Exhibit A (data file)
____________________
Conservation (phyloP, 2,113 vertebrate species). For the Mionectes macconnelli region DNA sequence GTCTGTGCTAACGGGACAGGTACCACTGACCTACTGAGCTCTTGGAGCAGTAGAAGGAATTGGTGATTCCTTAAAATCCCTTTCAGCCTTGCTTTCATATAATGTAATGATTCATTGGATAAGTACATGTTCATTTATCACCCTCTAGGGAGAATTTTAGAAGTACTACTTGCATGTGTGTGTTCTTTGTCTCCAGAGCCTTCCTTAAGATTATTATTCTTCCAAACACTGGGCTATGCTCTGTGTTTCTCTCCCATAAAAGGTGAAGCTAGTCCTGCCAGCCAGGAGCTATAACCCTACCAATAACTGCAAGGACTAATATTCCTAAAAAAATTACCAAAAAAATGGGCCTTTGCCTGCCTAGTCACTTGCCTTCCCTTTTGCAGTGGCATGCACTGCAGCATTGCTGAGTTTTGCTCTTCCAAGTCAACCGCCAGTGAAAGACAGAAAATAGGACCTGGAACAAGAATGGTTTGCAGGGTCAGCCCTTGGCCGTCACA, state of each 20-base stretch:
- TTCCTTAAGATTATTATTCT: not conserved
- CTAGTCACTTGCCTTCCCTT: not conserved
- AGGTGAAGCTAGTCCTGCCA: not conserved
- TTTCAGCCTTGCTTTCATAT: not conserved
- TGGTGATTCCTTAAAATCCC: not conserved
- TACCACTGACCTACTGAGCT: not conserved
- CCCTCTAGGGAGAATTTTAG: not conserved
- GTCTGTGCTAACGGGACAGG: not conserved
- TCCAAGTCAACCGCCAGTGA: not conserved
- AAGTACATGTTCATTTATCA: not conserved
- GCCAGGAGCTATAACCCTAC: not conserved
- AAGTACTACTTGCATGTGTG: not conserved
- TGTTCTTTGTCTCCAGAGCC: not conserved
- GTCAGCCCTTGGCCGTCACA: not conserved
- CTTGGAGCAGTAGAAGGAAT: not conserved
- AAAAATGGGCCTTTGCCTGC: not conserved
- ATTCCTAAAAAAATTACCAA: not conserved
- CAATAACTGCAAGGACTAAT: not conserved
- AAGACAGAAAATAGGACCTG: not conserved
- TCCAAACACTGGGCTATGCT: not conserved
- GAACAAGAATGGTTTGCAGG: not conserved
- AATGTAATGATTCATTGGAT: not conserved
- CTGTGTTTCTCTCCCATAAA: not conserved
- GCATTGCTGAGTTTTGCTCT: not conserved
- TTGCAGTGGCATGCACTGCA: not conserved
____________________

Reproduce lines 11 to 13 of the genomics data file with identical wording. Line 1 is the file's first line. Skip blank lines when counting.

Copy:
- AAGTACATGTTCATTTATCA: not conserved
- GCCAGGAGCTATAACCCTAC: not conserved
- AAGTACTACTTGCATGTGTG: not conserved